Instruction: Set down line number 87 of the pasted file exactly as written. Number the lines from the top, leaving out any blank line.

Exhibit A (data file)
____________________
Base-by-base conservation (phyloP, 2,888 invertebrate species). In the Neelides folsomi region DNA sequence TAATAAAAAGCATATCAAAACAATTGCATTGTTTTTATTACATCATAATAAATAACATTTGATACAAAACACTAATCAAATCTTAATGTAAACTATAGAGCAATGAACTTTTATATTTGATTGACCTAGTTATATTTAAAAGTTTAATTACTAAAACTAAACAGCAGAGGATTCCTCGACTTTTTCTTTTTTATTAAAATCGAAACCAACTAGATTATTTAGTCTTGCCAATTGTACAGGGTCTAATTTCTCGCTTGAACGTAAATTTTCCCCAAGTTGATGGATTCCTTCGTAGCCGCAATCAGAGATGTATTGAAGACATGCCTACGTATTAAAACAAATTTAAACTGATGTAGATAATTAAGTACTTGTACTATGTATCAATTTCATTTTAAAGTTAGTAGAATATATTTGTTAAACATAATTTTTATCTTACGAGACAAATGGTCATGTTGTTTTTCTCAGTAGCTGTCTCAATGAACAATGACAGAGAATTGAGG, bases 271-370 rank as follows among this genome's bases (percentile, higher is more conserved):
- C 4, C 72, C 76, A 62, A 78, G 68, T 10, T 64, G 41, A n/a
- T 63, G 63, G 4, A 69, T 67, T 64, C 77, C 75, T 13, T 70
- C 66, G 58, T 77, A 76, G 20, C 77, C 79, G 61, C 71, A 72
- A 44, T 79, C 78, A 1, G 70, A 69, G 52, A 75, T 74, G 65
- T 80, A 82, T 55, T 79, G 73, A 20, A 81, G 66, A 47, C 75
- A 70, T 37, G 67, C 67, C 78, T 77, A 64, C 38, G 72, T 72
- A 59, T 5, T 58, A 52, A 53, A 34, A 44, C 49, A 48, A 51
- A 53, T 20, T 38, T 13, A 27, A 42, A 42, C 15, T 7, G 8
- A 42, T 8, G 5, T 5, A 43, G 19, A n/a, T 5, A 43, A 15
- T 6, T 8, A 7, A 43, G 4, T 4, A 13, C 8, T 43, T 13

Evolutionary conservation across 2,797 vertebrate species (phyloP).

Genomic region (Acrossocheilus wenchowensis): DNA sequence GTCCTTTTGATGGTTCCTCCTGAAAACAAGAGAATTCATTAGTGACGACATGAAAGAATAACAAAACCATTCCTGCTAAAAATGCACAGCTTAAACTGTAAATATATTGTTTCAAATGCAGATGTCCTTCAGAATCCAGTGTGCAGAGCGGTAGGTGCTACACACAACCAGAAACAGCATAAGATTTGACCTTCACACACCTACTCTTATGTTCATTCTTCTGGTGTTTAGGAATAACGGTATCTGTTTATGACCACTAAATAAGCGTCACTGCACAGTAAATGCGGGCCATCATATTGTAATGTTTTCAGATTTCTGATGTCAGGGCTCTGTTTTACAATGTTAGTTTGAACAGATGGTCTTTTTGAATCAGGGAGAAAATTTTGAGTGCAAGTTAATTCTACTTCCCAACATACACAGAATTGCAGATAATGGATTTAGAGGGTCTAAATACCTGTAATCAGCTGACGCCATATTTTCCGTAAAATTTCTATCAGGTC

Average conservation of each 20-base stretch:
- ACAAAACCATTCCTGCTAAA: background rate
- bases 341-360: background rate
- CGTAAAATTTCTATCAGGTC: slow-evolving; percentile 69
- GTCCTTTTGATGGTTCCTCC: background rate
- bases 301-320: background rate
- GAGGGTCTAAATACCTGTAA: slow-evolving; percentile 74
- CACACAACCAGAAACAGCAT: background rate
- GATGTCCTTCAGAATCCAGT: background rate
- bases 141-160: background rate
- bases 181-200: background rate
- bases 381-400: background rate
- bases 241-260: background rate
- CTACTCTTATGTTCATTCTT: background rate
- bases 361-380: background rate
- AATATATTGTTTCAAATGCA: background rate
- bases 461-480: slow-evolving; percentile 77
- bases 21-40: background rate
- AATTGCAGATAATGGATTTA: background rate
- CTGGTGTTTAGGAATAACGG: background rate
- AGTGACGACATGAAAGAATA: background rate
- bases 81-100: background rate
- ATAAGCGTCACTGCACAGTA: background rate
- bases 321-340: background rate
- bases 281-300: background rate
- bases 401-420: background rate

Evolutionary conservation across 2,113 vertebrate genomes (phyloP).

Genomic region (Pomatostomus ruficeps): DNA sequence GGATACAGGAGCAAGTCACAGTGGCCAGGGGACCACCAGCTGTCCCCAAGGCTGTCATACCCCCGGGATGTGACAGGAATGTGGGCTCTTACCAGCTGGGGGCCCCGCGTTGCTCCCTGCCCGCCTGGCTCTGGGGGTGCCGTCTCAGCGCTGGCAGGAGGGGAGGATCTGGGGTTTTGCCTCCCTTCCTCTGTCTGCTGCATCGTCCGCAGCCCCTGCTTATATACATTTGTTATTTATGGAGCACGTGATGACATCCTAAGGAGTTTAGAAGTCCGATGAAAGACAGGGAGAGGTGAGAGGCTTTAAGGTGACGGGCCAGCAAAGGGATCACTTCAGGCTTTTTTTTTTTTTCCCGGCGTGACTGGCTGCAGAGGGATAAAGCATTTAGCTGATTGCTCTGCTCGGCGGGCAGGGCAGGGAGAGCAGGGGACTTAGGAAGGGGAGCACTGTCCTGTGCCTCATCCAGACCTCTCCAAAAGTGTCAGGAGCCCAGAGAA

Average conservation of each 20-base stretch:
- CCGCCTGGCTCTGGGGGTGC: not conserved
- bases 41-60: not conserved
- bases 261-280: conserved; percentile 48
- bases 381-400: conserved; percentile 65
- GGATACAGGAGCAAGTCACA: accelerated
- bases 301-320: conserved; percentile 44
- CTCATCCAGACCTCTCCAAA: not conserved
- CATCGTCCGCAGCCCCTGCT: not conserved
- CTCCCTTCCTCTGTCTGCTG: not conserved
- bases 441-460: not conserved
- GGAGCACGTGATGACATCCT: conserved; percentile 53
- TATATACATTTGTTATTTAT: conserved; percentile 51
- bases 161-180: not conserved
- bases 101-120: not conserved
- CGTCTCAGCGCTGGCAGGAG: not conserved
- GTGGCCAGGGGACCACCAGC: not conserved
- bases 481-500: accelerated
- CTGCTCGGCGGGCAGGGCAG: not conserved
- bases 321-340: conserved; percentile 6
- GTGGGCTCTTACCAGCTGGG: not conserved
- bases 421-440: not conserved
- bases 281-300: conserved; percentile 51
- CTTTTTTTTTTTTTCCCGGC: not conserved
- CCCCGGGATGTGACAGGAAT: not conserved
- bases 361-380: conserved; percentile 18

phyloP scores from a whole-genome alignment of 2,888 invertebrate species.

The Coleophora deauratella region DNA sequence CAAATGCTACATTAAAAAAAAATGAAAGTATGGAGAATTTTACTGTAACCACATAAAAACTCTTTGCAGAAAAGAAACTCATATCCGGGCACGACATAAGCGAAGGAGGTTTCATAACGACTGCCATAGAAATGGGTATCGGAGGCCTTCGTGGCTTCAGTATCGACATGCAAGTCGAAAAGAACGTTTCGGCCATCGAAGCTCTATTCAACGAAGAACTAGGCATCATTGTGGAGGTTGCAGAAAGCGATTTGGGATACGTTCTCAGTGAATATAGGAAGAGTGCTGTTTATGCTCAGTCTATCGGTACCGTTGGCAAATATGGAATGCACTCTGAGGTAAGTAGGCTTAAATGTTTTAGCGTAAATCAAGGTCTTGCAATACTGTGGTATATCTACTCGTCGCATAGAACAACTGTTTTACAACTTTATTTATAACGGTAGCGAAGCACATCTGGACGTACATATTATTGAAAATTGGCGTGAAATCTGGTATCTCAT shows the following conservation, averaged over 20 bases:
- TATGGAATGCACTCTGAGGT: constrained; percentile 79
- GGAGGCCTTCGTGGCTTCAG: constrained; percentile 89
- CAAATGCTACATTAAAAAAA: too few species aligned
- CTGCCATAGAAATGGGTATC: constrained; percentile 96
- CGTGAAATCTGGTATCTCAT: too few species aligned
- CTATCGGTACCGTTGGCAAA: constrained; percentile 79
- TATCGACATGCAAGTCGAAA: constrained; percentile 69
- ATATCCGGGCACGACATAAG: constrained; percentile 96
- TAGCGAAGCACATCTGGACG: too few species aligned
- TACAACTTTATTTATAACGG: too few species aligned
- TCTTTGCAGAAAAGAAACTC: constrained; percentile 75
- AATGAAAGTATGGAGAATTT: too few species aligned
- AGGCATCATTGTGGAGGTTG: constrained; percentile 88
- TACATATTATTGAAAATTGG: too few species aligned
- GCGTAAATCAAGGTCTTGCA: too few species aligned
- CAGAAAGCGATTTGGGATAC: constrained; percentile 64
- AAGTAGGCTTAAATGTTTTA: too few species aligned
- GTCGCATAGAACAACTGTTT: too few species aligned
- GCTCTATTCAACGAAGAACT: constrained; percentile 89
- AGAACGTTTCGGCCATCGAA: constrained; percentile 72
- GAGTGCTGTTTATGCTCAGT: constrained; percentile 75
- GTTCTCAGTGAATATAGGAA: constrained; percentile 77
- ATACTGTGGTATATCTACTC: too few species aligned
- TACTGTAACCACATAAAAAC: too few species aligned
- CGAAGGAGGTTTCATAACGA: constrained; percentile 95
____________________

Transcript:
- GTCGCATAGAACAACTGTTT: too few species aligned